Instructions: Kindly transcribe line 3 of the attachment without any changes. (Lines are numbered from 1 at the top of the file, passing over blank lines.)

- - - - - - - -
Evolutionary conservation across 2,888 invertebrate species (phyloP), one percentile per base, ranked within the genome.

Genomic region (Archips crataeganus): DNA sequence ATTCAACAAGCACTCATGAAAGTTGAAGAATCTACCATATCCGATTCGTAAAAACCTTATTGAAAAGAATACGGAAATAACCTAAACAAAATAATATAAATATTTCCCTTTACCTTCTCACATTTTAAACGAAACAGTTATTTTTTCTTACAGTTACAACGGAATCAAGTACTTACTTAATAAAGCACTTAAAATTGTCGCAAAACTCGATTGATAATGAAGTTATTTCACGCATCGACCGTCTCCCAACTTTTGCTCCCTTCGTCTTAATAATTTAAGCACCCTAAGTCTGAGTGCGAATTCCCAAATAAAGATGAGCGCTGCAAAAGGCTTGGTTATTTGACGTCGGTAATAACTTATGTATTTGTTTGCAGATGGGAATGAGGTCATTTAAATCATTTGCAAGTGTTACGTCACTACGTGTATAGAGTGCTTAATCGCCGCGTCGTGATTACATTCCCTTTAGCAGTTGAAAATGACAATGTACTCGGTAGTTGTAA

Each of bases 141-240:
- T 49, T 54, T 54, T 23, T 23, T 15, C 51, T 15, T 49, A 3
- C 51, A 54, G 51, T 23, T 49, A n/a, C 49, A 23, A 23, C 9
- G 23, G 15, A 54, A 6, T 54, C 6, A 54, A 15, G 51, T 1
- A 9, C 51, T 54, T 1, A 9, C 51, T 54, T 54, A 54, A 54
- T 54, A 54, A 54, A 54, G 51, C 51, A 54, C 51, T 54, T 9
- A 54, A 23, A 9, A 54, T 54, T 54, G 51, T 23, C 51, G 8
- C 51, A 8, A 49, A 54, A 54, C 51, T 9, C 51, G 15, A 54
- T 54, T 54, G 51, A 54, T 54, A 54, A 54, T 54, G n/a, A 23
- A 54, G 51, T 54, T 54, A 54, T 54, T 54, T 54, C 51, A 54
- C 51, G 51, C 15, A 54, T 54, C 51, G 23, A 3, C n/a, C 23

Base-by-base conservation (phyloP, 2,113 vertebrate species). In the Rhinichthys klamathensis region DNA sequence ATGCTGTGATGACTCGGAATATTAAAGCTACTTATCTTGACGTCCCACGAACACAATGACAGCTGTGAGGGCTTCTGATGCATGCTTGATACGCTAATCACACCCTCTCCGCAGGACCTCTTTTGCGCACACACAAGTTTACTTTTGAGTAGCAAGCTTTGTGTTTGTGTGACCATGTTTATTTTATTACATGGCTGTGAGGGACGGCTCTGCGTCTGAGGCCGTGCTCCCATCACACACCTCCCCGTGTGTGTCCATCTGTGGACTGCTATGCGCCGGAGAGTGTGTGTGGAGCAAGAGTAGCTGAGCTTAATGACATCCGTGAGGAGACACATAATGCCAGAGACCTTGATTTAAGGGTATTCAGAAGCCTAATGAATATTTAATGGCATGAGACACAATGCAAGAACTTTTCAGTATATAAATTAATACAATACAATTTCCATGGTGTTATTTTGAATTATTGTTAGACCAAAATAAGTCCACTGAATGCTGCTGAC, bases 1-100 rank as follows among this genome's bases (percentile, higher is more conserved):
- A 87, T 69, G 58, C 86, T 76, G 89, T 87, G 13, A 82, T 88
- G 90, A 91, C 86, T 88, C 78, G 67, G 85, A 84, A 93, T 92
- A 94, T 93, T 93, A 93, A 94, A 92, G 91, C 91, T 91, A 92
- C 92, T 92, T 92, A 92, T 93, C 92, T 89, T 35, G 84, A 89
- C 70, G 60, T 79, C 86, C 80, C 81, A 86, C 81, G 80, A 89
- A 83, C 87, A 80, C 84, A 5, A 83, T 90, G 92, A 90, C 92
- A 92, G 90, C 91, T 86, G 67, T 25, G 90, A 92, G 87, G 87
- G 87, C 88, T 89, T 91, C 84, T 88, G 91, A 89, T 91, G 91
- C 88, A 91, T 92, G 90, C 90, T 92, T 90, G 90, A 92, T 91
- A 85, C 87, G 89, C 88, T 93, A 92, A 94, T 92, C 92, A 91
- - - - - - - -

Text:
Each of bases 141-240: